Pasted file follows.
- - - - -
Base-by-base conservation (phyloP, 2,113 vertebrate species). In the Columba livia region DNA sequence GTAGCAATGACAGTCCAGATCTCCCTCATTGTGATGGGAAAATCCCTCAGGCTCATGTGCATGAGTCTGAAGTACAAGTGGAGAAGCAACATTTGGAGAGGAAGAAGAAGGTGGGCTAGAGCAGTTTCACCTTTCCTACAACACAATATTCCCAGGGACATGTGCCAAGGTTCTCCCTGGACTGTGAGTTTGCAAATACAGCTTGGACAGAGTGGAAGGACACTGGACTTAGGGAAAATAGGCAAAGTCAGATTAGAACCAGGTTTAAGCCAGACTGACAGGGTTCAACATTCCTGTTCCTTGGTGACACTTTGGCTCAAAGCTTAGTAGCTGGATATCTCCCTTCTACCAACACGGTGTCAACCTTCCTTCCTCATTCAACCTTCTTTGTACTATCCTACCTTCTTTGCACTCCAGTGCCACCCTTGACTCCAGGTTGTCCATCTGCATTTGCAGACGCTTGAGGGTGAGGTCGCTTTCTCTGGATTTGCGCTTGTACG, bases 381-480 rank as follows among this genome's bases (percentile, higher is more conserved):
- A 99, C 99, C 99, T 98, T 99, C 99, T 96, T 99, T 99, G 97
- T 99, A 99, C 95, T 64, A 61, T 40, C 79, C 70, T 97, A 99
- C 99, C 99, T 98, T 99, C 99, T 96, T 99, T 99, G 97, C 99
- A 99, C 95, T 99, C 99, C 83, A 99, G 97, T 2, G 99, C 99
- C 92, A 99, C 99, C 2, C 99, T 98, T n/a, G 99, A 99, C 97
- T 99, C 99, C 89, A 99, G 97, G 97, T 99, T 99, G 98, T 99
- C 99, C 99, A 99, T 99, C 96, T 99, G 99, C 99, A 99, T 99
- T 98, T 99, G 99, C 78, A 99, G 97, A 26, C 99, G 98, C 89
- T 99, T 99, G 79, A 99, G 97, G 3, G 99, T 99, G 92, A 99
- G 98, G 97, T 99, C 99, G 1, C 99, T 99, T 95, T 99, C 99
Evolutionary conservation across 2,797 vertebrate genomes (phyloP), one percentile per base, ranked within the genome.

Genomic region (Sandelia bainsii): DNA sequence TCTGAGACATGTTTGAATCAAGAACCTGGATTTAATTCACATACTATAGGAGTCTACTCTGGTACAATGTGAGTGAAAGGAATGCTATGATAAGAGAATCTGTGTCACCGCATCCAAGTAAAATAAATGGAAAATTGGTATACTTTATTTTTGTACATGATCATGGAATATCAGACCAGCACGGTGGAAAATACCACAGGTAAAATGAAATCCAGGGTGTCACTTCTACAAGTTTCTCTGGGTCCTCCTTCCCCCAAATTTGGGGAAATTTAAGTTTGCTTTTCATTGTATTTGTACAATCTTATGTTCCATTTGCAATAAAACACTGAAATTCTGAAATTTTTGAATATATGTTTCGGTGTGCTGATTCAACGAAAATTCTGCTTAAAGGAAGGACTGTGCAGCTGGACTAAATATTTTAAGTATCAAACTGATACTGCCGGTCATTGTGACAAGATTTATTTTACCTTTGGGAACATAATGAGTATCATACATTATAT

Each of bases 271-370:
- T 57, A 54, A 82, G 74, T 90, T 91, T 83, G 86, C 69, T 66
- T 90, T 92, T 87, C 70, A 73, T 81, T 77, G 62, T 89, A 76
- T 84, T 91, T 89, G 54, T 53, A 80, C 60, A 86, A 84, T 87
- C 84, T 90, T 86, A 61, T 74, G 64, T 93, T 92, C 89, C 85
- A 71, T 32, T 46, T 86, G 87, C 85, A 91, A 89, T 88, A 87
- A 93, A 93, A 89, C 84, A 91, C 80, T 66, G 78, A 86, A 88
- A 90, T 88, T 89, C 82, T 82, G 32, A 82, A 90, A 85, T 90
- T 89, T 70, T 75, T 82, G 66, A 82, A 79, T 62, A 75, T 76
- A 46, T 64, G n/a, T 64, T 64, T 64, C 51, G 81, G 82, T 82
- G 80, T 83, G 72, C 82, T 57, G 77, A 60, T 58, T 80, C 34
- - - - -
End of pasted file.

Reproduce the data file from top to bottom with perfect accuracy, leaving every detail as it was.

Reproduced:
Base-by-base conservation (phyloP, 2,113 vertebrate species). In the Columba livia region DNA sequence GTAGCAATGACAGTCCAGATCTCCCTCATTGTGATGGGAAAATCCCTCAGGCTCATGTGCATGAGTCTGAAGTACAAGTGGAGAAGCAACATTTGGAGAGGAAGAAGAAGGTGGGCTAGAGCAGTTTCACCTTTCCTACAACACAATATTCCCAGGGACATGTGCCAAGGTTCTCCCTGGACTGTGAGTTTGCAAATACAGCTTGGACAGAGTGGAAGGACACTGGACTTAGGGAAAATAGGCAAAGTCAGATTAGAACCAGGTTTAAGCCAGACTGACAGGGTTCAACATTCCTGTTCCTTGGTGACACTTTGGCTCAAAGCTTAGTAGCTGGATATCTCCCTTCTACCAACACGGTGTCAACCTTCCTTCCTCATTCAACCTTCTTTGTACTATCCTACCTTCTTTGCACTCCAGTGCCACCCTTGACTCCAGGTTGTCCATCTGCATTTGCAGACGCTTGAGGGTGAGGTCGCTTTCTCTGGATTTGCGCTTGTACG, bases 381-480 rank as follows among this genome's bases (percentile, higher is more conserved):
- A 99, C 99, C 99, T 98, T 99, C 99, T 96, T 99, T 99, G 97
- T 99, A 99, C 95, T 64, A 61, T 40, C 79, C 70, T 97, A 99
- C 99, C 99, T 98, T 99, C 99, T 96, T 99, T 99, G 97, C 99
- A 99, C 95, T 99, C 99, C 83, A 99, G 97, T 2, G 99, C 99
- C 92, A 99, C 99, C 2, C 99, T 98, T n/a, G 99, A 99, C 97
- T 99, C 99, C 89, A 99, G 97, G 97, T 99, T 99, G 98, T 99
- C 99, C 99, A 99, T 99, C 96, T 99, G 99, C 99, A 99, T 99
- T 98, T 99, G 99, C 78, A 99, G 97, A 26, C 99, G 98, C 89
- T 99, T 99, G 79, A 99, G 97, G 3, G 99, T 99, G 92, A 99
- G 98, G 97, T 99, C 99, G 1, C 99, T 99, T 95, T 99, C 99
Evolutionary conservation across 2,797 vertebrate genomes (phyloP), one percentile per base, ranked within the genome.

Genomic region (Sandelia bainsii): DNA sequence TCTGAGACATGTTTGAATCAAGAACCTGGATTTAATTCACATACTATAGGAGTCTACTCTGGTACAATGTGAGTGAAAGGAATGCTATGATAAGAGAATCTGTGTCACCGCATCCAAGTAAAATAAATGGAAAATTGGTATACTTTATTTTTGTACATGATCATGGAATATCAGACCAGCACGGTGGAAAATACCACAGGTAAAATGAAATCCAGGGTGTCACTTCTACAAGTTTCTCTGGGTCCTCCTTCCCCCAAATTTGGGGAAATTTAAGTTTGCTTTTCATTGTATTTGTACAATCTTATGTTCCATTTGCAATAAAACACTGAAATTCTGAAATTTTTGAATATATGTTTCGGTGTGCTGATTCAACGAAAATTCTGCTTAAAGGAAGGACTGTGCAGCTGGACTAAATATTTTAAGTATCAAACTGATACTGCCGGTCATTGTGACAAGATTTATTTTACCTTTGGGAACATAATGAGTATCATACATTATAT

Each of bases 271-370:
- T 57, A 54, A 82, G 74, T 90, T 91, T 83, G 86, C 69, T 66
- T 90, T 92, T 87, C 70, A 73, T 81, T 77, G 62, T 89, A 76
- T 84, T 91, T 89, G 54, T 53, A 80, C 60, A 86, A 84, T 87
- C 84, T 90, T 86, A 61, T 74, G 64, T 93, T 92, C 89, C 85
- A 71, T 32, T 46, T 86, G 87, C 85, A 91, A 89, T 88, A 87
- A 93, A 93, A 89, C 84, A 91, C 80, T 66, G 78, A 86, A 88
- A 90, T 88, T 89, C 82, T 82, G 32, A 82, A 90, A 85, T 90
- T 89, T 70, T 75, T 82, G 66, A 82, A 79, T 62, A 75, T 76
- A 46, T 64, G n/a, T 64, T 64, T 64, C 51, G 81, G 82, T 82
- G 80, T 83, G 72, C 82, T 57, G 77, A 60, T 58, T 80, C 34